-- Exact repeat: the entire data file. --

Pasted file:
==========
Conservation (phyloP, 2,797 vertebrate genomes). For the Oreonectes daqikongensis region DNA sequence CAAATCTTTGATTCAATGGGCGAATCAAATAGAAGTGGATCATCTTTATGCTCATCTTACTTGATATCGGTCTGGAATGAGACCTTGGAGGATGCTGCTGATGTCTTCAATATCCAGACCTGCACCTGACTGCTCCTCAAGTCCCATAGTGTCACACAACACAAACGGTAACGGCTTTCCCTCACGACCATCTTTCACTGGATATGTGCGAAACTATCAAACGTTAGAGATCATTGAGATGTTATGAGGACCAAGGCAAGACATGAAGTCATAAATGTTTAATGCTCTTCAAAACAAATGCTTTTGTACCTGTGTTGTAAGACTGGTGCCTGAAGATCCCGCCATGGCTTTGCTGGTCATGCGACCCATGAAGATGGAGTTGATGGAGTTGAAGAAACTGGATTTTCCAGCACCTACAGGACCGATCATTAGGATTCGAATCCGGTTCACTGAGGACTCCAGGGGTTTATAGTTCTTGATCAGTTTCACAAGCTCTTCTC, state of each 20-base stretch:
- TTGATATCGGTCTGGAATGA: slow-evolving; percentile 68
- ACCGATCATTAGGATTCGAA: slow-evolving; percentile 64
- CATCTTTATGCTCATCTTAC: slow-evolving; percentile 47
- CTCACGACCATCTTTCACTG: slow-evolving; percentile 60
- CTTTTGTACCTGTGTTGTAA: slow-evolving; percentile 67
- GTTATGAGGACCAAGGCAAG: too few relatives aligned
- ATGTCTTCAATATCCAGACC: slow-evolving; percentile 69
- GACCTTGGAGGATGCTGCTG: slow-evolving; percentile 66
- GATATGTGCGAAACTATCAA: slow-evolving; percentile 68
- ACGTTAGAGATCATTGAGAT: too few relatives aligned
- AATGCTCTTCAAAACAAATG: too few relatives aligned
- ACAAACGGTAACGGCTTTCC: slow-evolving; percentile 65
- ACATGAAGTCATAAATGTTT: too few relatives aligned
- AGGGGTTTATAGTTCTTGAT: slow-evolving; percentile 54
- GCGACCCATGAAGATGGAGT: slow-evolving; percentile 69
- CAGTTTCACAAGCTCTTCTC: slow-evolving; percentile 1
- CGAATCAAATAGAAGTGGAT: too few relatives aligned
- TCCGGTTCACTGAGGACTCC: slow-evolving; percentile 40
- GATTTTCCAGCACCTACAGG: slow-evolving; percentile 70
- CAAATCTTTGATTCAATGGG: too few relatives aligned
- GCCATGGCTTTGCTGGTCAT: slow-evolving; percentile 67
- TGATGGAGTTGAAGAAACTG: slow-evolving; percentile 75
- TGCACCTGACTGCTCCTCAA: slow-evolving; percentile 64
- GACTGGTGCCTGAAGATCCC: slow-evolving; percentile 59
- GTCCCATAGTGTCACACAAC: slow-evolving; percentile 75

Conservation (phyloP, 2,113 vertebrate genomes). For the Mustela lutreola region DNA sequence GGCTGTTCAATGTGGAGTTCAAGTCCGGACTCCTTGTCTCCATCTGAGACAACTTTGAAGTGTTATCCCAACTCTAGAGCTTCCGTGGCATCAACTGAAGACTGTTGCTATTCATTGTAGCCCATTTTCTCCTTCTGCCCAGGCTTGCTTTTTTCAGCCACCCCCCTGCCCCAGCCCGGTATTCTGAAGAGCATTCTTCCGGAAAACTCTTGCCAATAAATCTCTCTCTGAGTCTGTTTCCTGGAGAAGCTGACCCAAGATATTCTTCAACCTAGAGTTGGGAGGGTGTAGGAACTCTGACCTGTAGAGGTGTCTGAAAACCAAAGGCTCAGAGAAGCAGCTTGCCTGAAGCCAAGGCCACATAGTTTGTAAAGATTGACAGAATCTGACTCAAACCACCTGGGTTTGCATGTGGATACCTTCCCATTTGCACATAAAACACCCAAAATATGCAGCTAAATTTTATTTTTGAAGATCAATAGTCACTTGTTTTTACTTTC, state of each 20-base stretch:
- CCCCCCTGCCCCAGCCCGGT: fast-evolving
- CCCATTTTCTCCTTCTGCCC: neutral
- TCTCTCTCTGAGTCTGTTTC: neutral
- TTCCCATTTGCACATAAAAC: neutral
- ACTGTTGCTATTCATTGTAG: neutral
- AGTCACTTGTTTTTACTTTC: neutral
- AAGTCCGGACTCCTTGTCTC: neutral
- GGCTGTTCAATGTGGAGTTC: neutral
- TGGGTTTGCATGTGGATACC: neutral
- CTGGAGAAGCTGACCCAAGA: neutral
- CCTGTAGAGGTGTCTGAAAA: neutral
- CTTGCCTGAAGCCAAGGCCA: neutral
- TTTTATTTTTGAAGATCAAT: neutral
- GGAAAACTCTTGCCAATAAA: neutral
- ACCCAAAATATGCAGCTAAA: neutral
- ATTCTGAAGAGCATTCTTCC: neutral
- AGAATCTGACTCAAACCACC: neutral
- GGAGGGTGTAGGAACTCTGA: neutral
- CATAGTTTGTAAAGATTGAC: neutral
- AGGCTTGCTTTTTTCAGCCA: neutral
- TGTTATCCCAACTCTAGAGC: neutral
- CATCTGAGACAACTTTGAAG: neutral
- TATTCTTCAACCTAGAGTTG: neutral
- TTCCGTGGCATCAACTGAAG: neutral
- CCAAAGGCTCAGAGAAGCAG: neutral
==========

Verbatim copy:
Conservation (phyloP, 2,797 vertebrate genomes). For the Oreonectes daqikongensis region DNA sequence CAAATCTTTGATTCAATGGGCGAATCAAATAGAAGTGGATCATCTTTATGCTCATCTTACTTGATATCGGTCTGGAATGAGACCTTGGAGGATGCTGCTGATGTCTTCAATATCCAGACCTGCACCTGACTGCTCCTCAAGTCCCATAGTGTCACACAACACAAACGGTAACGGCTTTCCCTCACGACCATCTTTCACTGGATATGTGCGAAACTATCAAACGTTAGAGATCATTGAGATGTTATGAGGACCAAGGCAAGACATGAAGTCATAAATGTTTAATGCTCTTCAAAACAAATGCTTTTGTACCTGTGTTGTAAGACTGGTGCCTGAAGATCCCGCCATGGCTTTGCTGGTCATGCGACCCATGAAGATGGAGTTGATGGAGTTGAAGAAACTGGATTTTCCAGCACCTACAGGACCGATCATTAGGATTCGAATCCGGTTCACTGAGGACTCCAGGGGTTTATAGTTCTTGATCAGTTTCACAAGCTCTTCTC, state of each 20-base stretch:
- TTGATATCGGTCTGGAATGA: slow-evolving; percentile 68
- ACCGATCATTAGGATTCGAA: slow-evolving; percentile 64
- CATCTTTATGCTCATCTTAC: slow-evolving; percentile 47
- CTCACGACCATCTTTCACTG: slow-evolving; percentile 60
- CTTTTGTACCTGTGTTGTAA: slow-evolving; percentile 67
- GTTATGAGGACCAAGGCAAG: too few relatives aligned
- ATGTCTTCAATATCCAGACC: slow-evolving; percentile 69
- GACCTTGGAGGATGCTGCTG: slow-evolving; percentile 66
- GATATGTGCGAAACTATCAA: slow-evolving; percentile 68
- ACGTTAGAGATCATTGAGAT: too few relatives aligned
- AATGCTCTTCAAAACAAATG: too few relatives aligned
- ACAAACGGTAACGGCTTTCC: slow-evolving; percentile 65
- ACATGAAGTCATAAATGTTT: too few relatives aligned
- AGGGGTTTATAGTTCTTGAT: slow-evolving; percentile 54
- GCGACCCATGAAGATGGAGT: slow-evolving; percentile 69
- CAGTTTCACAAGCTCTTCTC: slow-evolving; percentile 1
- CGAATCAAATAGAAGTGGAT: too few relatives aligned
- TCCGGTTCACTGAGGACTCC: slow-evolving; percentile 40
- GATTTTCCAGCACCTACAGG: slow-evolving; percentile 70
- CAAATCTTTGATTCAATGGG: too few relatives aligned
- GCCATGGCTTTGCTGGTCAT: slow-evolving; percentile 67
- TGATGGAGTTGAAGAAACTG: slow-evolving; percentile 75
- TGCACCTGACTGCTCCTCAA: slow-evolving; percentile 64
- GACTGGTGCCTGAAGATCCC: slow-evolving; percentile 59
- GTCCCATAGTGTCACACAAC: slow-evolving; percentile 75

Conservation (phyloP, 2,113 vertebrate genomes). For the Mustela lutreola region DNA sequence GGCTGTTCAATGTGGAGTTCAAGTCCGGACTCCTTGTCTCCATCTGAGACAACTTTGAAGTGTTATCCCAACTCTAGAGCTTCCGTGGCATCAACTGAAGACTGTTGCTATTCATTGTAGCCCATTTTCTCCTTCTGCCCAGGCTTGCTTTTTTCAGCCACCCCCCTGCCCCAGCCCGGTATTCTGAAGAGCATTCTTCCGGAAAACTCTTGCCAATAAATCTCTCTCTGAGTCTGTTTCCTGGAGAAGCTGACCCAAGATATTCTTCAACCTAGAGTTGGGAGGGTGTAGGAACTCTGACCTGTAGAGGTGTCTGAAAACCAAAGGCTCAGAGAAGCAGCTTGCCTGAAGCCAAGGCCACATAGTTTGTAAAGATTGACAGAATCTGACTCAAACCACCTGGGTTTGCATGTGGATACCTTCCCATTTGCACATAAAACACCCAAAATATGCAGCTAAATTTTATTTTTGAAGATCAATAGTCACTTGTTTTTACTTTC, state of each 20-base stretch:
- CCCCCCTGCCCCAGCCCGGT: fast-evolving
- CCCATTTTCTCCTTCTGCCC: neutral
- TCTCTCTCTGAGTCTGTTTC: neutral
- TTCCCATTTGCACATAAAAC: neutral
- ACTGTTGCTATTCATTGTAG: neutral
- AGTCACTTGTTTTTACTTTC: neutral
- AAGTCCGGACTCCTTGTCTC: neutral
- GGCTGTTCAATGTGGAGTTC: neutral
- TGGGTTTGCATGTGGATACC: neutral
- CTGGAGAAGCTGACCCAAGA: neutral
- CCTGTAGAGGTGTCTGAAAA: neutral
- CTTGCCTGAAGCCAAGGCCA: neutral
- TTTTATTTTTGAAGATCAAT: neutral
- GGAAAACTCTTGCCAATAAA: neutral
- ACCCAAAATATGCAGCTAAA: neutral
- ATTCTGAAGAGCATTCTTCC: neutral
- AGAATCTGACTCAAACCACC: neutral
- GGAGGGTGTAGGAACTCTGA: neutral
- CATAGTTTGTAAAGATTGAC: neutral
- AGGCTTGCTTTTTTCAGCCA: neutral
- TGTTATCCCAACTCTAGAGC: neutral
- CATCTGAGACAACTTTGAAG: neutral
- TATTCTTCAACCTAGAGTTG: neutral
- TTCCGTGGCATCAACTGAAG: neutral
- CCAAAGGCTCAGAGAAGCAG: neutral